Crime Prevention

Crime Prevention

The FBI, local and state law enforcement from throughout the U.S., as well as Scotland Yard in London, believe that it is better to prevent crime than solve it. This came home to me in 1975 when FBI Director Clarence Kelly selected 8 agents, two apiece from four field offices, to join with 8 police officers, two each from four cities, to form 4 man teams to develop citizen participation programs to prevent  crimes through self-help efforts. My friend Leon Sizemore and I were chosen by Director Kelly to represent the  Birmingham FBI, embedding with the Birmingham PD under Chief James Parsons, joining officers Joe Warden and Earl Melton, two of the city’s very best in blue. Leon and I loved this assignment, which lasted two years.

The Birmingham Crime Prevention team addressed burglaries. We did countless speeches and appearances before civilian groups and the media. Here are two tips about preventing burglaries.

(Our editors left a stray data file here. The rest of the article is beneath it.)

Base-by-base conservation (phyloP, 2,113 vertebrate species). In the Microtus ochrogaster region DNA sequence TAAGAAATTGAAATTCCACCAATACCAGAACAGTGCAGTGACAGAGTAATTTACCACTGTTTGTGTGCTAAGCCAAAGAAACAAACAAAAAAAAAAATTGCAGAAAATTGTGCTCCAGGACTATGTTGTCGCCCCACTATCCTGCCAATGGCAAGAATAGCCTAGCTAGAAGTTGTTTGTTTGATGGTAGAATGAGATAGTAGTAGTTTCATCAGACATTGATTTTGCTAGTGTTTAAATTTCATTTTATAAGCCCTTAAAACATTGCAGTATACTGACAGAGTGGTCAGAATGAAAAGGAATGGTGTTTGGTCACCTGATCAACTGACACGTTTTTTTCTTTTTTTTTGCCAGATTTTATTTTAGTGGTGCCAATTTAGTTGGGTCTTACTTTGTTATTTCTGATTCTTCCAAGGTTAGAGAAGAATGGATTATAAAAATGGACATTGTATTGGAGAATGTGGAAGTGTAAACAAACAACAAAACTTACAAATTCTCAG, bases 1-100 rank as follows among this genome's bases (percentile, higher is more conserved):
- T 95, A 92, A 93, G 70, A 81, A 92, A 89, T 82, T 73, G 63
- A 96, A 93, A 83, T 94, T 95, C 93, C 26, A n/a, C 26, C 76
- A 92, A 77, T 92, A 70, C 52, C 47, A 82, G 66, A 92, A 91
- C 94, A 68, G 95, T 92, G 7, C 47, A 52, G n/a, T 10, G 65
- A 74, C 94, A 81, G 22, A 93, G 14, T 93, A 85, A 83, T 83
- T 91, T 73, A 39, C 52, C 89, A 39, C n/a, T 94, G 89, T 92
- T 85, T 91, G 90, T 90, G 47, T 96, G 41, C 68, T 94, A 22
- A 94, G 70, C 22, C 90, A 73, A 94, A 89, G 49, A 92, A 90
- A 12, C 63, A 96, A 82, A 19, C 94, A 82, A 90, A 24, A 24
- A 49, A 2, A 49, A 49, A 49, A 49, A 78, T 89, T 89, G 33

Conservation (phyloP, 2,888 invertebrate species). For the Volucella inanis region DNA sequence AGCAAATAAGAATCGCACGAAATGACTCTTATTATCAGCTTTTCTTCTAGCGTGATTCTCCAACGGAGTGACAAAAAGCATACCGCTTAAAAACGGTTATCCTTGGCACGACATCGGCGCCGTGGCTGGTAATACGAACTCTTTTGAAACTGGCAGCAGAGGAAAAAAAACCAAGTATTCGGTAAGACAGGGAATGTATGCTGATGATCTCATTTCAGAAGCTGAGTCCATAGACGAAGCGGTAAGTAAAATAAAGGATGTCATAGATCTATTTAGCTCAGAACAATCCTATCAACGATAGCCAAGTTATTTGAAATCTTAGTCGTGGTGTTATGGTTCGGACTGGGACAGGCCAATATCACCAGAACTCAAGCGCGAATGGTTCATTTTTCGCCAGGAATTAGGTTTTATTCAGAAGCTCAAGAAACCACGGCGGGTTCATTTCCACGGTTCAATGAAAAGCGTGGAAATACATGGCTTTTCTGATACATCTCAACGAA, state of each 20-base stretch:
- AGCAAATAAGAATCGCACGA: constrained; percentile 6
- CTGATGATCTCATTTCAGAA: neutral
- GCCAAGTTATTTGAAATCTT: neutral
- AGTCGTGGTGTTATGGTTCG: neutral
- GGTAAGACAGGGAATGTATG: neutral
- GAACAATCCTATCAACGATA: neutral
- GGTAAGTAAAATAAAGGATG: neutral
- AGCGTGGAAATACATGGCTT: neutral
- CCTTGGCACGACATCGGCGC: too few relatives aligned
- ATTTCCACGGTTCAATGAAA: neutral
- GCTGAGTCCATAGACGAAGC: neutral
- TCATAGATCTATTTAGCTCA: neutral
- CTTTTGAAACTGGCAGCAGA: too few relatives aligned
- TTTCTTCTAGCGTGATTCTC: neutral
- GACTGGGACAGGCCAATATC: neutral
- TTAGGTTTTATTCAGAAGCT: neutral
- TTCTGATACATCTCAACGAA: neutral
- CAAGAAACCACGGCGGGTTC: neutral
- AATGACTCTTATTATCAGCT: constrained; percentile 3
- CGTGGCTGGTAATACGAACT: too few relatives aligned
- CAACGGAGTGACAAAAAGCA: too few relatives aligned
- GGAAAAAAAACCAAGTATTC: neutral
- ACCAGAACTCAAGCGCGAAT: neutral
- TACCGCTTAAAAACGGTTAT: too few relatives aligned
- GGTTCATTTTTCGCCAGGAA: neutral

First, don’t tape notes to your front or back doors that announce that you are gone and when you will be returning home. If you really must pen a note before you leave home, write this:  “Be back in 2 hours. Don’t worry about the snake. He usually doesn’t bite.

A construction site in California was burglarized almost nightly. In frustration, the foreman nailed up a large sign that read: “No trespassing! Anyone found here at night will be shot!” The chief of police received complaints about the sign from citizens and asked the foreman to take down the sign. He did, replacing it with this: “No trespassing! Anyone found here at night will be found here in the morning.”



12 thoughts on “Crime Prevention

  1. Jack, this is great. Reminds me of a good ole boy in Athens who had a barbecue restaurant. I stopped by there for lunch one day and a sign on the front door said “We ain’t here.”

    Keep up the good work!



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